Saturday, February 28, 2015

You'll be shocked... learn that voters when polled don't like tuition increases at UC. But that shocker is the result of a recent USC Dornsife poll as reported by the LA Times.

Now there is something a big unseemly about a USC poll on UC tuition. How much does USC charge? But we can put that issue aside, can't we? 


...Among those surveyed, 57% favored the governor's approach, compared to 32% who favored increasing state funds or raising student tuition. Support for Brown's view was consistent across all political, racial and economic groups...


...In the poll, 53% of voters said they would be willing to have fewer slots for in-state students at the universities if that would help avoid a tuition hike for Californians, compared to 31% who favored a possible tuition increase to help maximize places for in-state students...

Seems like there is some contradiction between the 57% who favor Brown's proposal and the 53% who favor a proposal that isn't Brown's.  But you can find the article about the poll at

Polls definitely have the power to produce shocking and explosive findings!

The Future Lies Ahead and He May Be a Member of the Regents

The year 2018 seems far away. However, it happens to be a gubernatorial election year. We now have a candidate, one already gathering money for the campaign, as an ex officio member of the Board of Regents: Lieutenant Governor Gavin Newsom.* As is often pointed out, lieutenant governors in California don't have much to do. But they don't run as a slate with the governor and so are independent agents. Newsom is an independent agent relative to Gov. Brown. Unlike the regents Brown recently appointed, Newsom is on the Board independently, not because Brown wants him there.

Anecdote: Back in the day when Republicans could achieve statewide office and when Jerry Brown did his first iteration as governor, Brown had a Republican lieutenant governor, Mike Curb. In 1980, when Brown was running for president and had to leave the state to campaign, Curb would take advantage of a provision in the state constitution that made him acting governor whenever Brown was out of California. He would take executive actions as acting governor that Brown would have to try and unravel when he returned.

Newsom regularly appears at Regents meetings and has been trying of late to make a name for himself regarding the issue of UC coach salaries. He likes to distinguish himself from Brown, for example by opposing Brown's high speed rail project. Whether he will be the next governor is unknown at this point, but it is a possibility.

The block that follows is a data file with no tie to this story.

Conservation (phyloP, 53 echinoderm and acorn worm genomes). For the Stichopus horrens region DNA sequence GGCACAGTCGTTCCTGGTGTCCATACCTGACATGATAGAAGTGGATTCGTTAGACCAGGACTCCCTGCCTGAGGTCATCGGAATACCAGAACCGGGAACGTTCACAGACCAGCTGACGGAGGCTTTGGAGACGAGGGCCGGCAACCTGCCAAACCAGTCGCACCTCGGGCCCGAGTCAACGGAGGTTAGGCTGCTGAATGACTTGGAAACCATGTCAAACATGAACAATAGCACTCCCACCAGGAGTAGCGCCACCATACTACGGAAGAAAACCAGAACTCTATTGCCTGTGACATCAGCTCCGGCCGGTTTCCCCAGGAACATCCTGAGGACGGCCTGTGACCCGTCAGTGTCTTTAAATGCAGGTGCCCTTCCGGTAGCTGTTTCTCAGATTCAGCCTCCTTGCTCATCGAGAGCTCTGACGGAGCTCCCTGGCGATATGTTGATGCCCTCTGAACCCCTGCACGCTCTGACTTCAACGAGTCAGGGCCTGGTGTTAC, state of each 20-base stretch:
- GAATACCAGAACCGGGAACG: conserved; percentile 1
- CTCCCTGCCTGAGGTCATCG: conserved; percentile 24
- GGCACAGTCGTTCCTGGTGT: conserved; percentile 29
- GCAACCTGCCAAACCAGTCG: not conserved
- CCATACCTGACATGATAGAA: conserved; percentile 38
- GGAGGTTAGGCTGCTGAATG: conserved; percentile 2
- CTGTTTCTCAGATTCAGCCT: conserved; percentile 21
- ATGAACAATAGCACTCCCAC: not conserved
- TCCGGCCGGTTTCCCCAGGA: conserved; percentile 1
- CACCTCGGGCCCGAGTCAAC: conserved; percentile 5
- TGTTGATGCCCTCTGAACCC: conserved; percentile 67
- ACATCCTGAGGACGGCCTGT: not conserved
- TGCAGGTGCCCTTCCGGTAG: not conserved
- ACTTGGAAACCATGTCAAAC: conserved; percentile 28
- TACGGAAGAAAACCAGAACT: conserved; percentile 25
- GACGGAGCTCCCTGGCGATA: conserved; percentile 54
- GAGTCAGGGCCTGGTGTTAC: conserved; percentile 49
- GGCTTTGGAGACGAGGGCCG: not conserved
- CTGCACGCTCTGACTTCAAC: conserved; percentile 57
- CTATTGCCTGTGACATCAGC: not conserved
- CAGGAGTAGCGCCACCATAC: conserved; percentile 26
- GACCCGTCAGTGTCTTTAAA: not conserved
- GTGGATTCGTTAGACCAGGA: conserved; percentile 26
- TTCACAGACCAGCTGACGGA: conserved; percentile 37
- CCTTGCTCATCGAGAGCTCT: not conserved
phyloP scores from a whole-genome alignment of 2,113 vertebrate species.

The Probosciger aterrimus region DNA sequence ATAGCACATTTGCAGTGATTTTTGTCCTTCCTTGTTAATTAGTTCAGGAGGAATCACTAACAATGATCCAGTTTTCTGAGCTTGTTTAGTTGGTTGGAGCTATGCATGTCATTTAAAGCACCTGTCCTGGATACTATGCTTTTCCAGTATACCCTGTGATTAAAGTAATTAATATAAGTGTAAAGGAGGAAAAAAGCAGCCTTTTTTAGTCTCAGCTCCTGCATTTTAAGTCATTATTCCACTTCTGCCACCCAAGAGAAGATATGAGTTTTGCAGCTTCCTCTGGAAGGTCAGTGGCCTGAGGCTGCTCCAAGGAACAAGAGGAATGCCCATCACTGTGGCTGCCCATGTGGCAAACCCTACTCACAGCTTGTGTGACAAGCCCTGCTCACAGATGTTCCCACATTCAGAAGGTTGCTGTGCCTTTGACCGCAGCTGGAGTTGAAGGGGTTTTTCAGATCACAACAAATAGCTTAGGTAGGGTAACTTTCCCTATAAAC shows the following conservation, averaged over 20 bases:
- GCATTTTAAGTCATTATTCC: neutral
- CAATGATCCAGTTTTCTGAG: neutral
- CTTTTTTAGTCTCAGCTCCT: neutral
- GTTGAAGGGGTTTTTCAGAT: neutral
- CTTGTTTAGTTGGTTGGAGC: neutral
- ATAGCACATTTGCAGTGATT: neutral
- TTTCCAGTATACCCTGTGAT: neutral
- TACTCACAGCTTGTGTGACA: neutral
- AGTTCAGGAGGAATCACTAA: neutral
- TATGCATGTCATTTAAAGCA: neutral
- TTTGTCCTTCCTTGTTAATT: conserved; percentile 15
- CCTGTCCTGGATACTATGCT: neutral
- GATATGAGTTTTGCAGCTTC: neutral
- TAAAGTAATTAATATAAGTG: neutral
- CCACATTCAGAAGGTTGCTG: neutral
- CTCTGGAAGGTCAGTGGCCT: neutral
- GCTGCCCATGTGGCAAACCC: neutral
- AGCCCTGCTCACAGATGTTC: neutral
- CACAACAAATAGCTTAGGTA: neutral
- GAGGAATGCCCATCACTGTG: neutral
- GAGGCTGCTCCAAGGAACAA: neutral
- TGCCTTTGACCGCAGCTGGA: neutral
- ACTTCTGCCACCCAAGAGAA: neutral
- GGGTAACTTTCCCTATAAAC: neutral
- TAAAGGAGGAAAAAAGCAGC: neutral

At the moment, Brown and Napolitano are negotiating a deal regarding tuition and funding. A deal may be reached - or not. But cultivating Newsom could be important in the long run, regardless of what happens. If a deal is reached, Newsom might oppose it, putting on his I'm-not-Jerry-Brown hat. If a deal isn't reached, he might propose something of his own. Whatever happens, it would be good to keep things as cordial as possible with him.

Right, Janet?


Friday, February 27, 2015

Higher Ed Report from LAO

Pop goes the LAO
The LAO has issued a report on state higher ed funding in the governor's proposed budget.  Much of the report deals with CSU and community colleges.  The components on UC, as in the past, express the LAO’s dislike for the governor’s habit of adding a lump sum to the UC budget without regard to some measure of performance (such as enrollment).  Instead of the governor’s $140 for next year (conditioned on a tuition freeze), LAO prefers an inflation adjustment which it puts at 2.2% and says equates to $126 million. [p. 4] (LAO’s base to which the 2.2% is applied seems to be tuition plus state funding and omits some other state funding.)  LAO suggests a freeze on both the current in-state and out-of-state enrollment for UC. [p. 3]  Indeed, it asserts at one point that UC is currently admitting more than the old Master Plan target of the top eighth.  It suggests that the legislature set tuition as a share of costs (presumably as an alternative to a tuition deal with the governor). [p. 4] LAO suggests that faculty are overpaid relative to other public research universities (not the comparison-8 universities which are half private) [p. 50] and that UC costs/student are higher than such public universities. [p. 49]  It suggests the legislature might set the division between teaching and research since costs would go down if teaching loads went up. [p. 4] In reviewing UC’s pension, the report notes that recent changes regarding state pensions (but not UC’s earlier changes) cap pension payments at $117,000. [p. 51]